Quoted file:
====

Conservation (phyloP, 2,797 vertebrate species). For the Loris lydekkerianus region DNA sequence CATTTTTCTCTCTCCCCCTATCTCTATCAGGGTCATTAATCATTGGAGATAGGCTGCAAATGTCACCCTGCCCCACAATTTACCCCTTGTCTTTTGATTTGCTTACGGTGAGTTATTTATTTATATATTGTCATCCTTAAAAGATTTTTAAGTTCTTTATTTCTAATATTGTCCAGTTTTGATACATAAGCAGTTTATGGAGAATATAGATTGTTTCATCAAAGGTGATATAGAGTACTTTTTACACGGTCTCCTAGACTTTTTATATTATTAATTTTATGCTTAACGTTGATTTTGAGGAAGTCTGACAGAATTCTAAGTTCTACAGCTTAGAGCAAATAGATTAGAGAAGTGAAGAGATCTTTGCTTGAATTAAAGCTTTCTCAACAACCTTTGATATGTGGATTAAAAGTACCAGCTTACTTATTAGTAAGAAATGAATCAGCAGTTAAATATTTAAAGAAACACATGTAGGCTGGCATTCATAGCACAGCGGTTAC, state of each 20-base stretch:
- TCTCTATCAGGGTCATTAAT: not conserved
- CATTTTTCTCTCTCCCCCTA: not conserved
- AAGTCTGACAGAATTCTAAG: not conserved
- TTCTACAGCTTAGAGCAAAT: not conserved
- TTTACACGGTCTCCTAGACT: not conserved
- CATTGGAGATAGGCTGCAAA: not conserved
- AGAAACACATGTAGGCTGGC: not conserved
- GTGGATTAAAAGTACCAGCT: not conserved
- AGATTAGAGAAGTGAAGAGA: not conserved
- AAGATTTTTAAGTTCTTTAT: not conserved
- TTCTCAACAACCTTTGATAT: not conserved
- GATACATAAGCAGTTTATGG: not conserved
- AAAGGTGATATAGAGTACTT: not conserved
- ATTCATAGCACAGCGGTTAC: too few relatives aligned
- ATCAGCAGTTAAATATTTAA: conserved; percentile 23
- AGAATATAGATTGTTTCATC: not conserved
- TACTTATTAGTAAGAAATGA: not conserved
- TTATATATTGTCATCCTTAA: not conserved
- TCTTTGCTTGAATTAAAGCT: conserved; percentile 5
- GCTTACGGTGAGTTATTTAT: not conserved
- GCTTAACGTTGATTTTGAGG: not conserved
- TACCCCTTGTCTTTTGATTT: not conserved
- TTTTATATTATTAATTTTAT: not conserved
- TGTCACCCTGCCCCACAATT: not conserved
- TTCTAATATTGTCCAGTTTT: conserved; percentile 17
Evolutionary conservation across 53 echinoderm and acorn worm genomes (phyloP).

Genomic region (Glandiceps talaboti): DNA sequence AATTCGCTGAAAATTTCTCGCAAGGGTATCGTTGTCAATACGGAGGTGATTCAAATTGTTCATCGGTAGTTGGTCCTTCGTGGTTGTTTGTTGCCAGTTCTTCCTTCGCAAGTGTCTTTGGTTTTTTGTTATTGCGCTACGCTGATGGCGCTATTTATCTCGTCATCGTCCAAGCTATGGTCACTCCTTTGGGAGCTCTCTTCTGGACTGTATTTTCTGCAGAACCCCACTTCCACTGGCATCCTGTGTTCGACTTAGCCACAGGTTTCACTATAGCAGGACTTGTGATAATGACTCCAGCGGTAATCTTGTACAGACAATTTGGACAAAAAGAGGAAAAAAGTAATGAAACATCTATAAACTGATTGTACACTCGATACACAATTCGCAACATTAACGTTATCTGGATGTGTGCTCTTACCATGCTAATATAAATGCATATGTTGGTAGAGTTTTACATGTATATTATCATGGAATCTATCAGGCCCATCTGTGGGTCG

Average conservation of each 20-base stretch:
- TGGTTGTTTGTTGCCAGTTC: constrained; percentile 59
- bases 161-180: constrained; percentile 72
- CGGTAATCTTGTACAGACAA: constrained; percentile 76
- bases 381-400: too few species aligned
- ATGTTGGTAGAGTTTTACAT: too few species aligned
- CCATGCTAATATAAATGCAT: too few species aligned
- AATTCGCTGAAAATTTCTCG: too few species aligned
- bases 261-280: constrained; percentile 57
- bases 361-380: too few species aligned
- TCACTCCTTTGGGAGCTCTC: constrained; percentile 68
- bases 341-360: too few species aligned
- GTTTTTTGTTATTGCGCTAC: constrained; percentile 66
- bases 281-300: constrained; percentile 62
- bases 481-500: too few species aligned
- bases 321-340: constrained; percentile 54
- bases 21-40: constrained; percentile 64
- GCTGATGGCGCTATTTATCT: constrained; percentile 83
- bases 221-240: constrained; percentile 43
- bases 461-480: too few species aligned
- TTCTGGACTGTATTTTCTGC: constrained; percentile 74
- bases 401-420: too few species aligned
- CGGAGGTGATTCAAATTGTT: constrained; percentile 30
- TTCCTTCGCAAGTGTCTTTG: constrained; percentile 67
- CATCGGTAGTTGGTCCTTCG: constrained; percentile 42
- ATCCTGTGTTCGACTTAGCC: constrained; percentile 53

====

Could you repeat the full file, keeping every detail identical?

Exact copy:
Conservation (phyloP, 2,797 vertebrate species). For the Loris lydekkerianus region DNA sequence CATTTTTCTCTCTCCCCCTATCTCTATCAGGGTCATTAATCATTGGAGATAGGCTGCAAATGTCACCCTGCCCCACAATTTACCCCTTGTCTTTTGATTTGCTTACGGTGAGTTATTTATTTATATATTGTCATCCTTAAAAGATTTTTAAGTTCTTTATTTCTAATATTGTCCAGTTTTGATACATAAGCAGTTTATGGAGAATATAGATTGTTTCATCAAAGGTGATATAGAGTACTTTTTACACGGTCTCCTAGACTTTTTATATTATTAATTTTATGCTTAACGTTGATTTTGAGGAAGTCTGACAGAATTCTAAGTTCTACAGCTTAGAGCAAATAGATTAGAGAAGTGAAGAGATCTTTGCTTGAATTAAAGCTTTCTCAACAACCTTTGATATGTGGATTAAAAGTACCAGCTTACTTATTAGTAAGAAATGAATCAGCAGTTAAATATTTAAAGAAACACATGTAGGCTGGCATTCATAGCACAGCGGTTAC, state of each 20-base stretch:
- TCTCTATCAGGGTCATTAAT: not conserved
- CATTTTTCTCTCTCCCCCTA: not conserved
- AAGTCTGACAGAATTCTAAG: not conserved
- TTCTACAGCTTAGAGCAAAT: not conserved
- TTTACACGGTCTCCTAGACT: not conserved
- CATTGGAGATAGGCTGCAAA: not conserved
- AGAAACACATGTAGGCTGGC: not conserved
- GTGGATTAAAAGTACCAGCT: not conserved
- AGATTAGAGAAGTGAAGAGA: not conserved
- AAGATTTTTAAGTTCTTTAT: not conserved
- TTCTCAACAACCTTTGATAT: not conserved
- GATACATAAGCAGTTTATGG: not conserved
- AAAGGTGATATAGAGTACTT: not conserved
- ATTCATAGCACAGCGGTTAC: too few relatives aligned
- ATCAGCAGTTAAATATTTAA: conserved; percentile 23
- AGAATATAGATTGTTTCATC: not conserved
- TACTTATTAGTAAGAAATGA: not conserved
- TTATATATTGTCATCCTTAA: not conserved
- TCTTTGCTTGAATTAAAGCT: conserved; percentile 5
- GCTTACGGTGAGTTATTTAT: not conserved
- GCTTAACGTTGATTTTGAGG: not conserved
- TACCCCTTGTCTTTTGATTT: not conserved
- TTTTATATTATTAATTTTAT: not conserved
- TGTCACCCTGCCCCACAATT: not conserved
- TTCTAATATTGTCCAGTTTT: conserved; percentile 17
Evolutionary conservation across 53 echinoderm and acorn worm genomes (phyloP).

Genomic region (Glandiceps talaboti): DNA sequence AATTCGCTGAAAATTTCTCGCAAGGGTATCGTTGTCAATACGGAGGTGATTCAAATTGTTCATCGGTAGTTGGTCCTTCGTGGTTGTTTGTTGCCAGTTCTTCCTTCGCAAGTGTCTTTGGTTTTTTGTTATTGCGCTACGCTGATGGCGCTATTTATCTCGTCATCGTCCAAGCTATGGTCACTCCTTTGGGAGCTCTCTTCTGGACTGTATTTTCTGCAGAACCCCACTTCCACTGGCATCCTGTGTTCGACTTAGCCACAGGTTTCACTATAGCAGGACTTGTGATAATGACTCCAGCGGTAATCTTGTACAGACAATTTGGACAAAAAGAGGAAAAAAGTAATGAAACATCTATAAACTGATTGTACACTCGATACACAATTCGCAACATTAACGTTATCTGGATGTGTGCTCTTACCATGCTAATATAAATGCATATGTTGGTAGAGTTTTACATGTATATTATCATGGAATCTATCAGGCCCATCTGTGGGTCG

Average conservation of each 20-base stretch:
- TGGTTGTTTGTTGCCAGTTC: constrained; percentile 59
- bases 161-180: constrained; percentile 72
- CGGTAATCTTGTACAGACAA: constrained; percentile 76
- bases 381-400: too few species aligned
- ATGTTGGTAGAGTTTTACAT: too few species aligned
- CCATGCTAATATAAATGCAT: too few species aligned
- AATTCGCTGAAAATTTCTCG: too few species aligned
- bases 261-280: constrained; percentile 57
- bases 361-380: too few species aligned
- TCACTCCTTTGGGAGCTCTC: constrained; percentile 68
- bases 341-360: too few species aligned
- GTTTTTTGTTATTGCGCTAC: constrained; percentile 66
- bases 281-300: constrained; percentile 62
- bases 481-500: too few species aligned
- bases 321-340: constrained; percentile 54
- bases 21-40: constrained; percentile 64
- GCTGATGGCGCTATTTATCT: constrained; percentile 83
- bases 221-240: constrained; percentile 43
- bases 461-480: too few species aligned
- TTCTGGACTGTATTTTCTGC: constrained; percentile 74
- bases 401-420: too few species aligned
- CGGAGGTGATTCAAATTGTT: constrained; percentile 30
- TTCCTTCGCAAGTGTCTTTG: constrained; percentile 67
- CATCGGTAGTTGGTCCTTCG: constrained; percentile 42
- ATCCTGTGTTCGACTTAGCC: constrained; percentile 53